Described by the brand as "raw and industrial", the shop has been overhauled with a contrasting blend of materials including epoxy resin, steel, coloured acrylic and shimmering terrazzo.
The showroom is divided into four different areas: hall, stage, ballroom and gallery. Each is decorated completely differently so customer can easily identify the zones.
"We want to give visitors the feeling they're moving around in an art installation," said designer Hans Hornemann.
"We've played with the contrast between warm and cold in a contemporary interior environment that pays homage to premises that are very worthy of preservation."
Visitors enter the store though a long steel-clad foyer, named the hall, which is lit by rows of fluorescent lamps.
The brand's Rope sofa stretches across the entire length of the hall with modules in rainbow hues.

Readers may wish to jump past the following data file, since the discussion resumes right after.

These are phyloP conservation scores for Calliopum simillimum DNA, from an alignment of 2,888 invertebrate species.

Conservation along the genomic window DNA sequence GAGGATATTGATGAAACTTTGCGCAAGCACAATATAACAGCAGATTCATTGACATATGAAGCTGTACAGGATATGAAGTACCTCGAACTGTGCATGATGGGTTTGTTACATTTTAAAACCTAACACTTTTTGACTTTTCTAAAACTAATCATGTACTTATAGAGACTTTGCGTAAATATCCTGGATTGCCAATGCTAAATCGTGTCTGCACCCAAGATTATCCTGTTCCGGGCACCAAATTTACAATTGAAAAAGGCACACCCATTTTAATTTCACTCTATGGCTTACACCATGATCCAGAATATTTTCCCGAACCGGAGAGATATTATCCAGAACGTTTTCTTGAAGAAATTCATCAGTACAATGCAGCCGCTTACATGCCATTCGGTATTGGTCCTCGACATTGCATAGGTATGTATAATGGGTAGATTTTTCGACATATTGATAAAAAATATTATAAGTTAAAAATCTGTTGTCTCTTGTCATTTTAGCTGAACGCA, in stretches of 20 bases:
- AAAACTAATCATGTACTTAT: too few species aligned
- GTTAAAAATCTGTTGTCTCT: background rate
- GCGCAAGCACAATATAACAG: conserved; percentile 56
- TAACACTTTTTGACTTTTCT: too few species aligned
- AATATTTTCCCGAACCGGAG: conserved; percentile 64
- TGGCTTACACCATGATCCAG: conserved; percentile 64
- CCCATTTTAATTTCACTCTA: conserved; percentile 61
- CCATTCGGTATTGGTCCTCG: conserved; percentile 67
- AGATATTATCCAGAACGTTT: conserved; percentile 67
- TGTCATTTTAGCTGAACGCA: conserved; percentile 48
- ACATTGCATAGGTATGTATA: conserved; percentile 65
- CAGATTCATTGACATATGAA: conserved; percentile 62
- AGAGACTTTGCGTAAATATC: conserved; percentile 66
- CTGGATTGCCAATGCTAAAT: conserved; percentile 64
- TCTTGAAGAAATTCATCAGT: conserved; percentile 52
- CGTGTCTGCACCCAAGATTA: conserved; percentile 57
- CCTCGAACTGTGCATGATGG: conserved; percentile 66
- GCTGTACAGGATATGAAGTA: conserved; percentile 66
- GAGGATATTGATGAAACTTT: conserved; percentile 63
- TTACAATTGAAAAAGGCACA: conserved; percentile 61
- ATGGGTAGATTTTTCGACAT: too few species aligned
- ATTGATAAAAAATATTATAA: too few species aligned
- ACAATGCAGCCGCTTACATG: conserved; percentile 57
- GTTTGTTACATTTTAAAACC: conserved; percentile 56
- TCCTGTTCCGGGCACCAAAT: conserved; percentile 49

The tunnel connects the hall with the grand ballroom, where details from the original building – which was once a cinema – have been restored.
Here, stucco mouldings remain in place, and are painted white to contrast with the emerald green ceiling and oyster grey walls.
On the stage, the Daily Fiction collection of notebooks and small items is presented in a baby-blue area.
In the middle of the room, a metal shaft reveals the all-pink interior of the gallery.
Downstairs in the gallery, Danish artist Nina Holmgren has created a site-specific sound installation based on aquatic noises.
"There's both an enticing femininity and repellent bodily innards about this first edition of the gallery, which is designed to be an unpredictable and transformative space where anything and everything can happen," said the brand.
Normann Copenhagen was launched by Jan Andersen and Poul Madsen 1999. The company has become increasingly responsive to new trends in the design industry.
It became the latest design brand to release flat-pack furniture with its range of self-assembly lounge chairs launched at Milan design week this year, and launched a two-seater version of its Era sofa in 2015 following a market demand for smaller seats.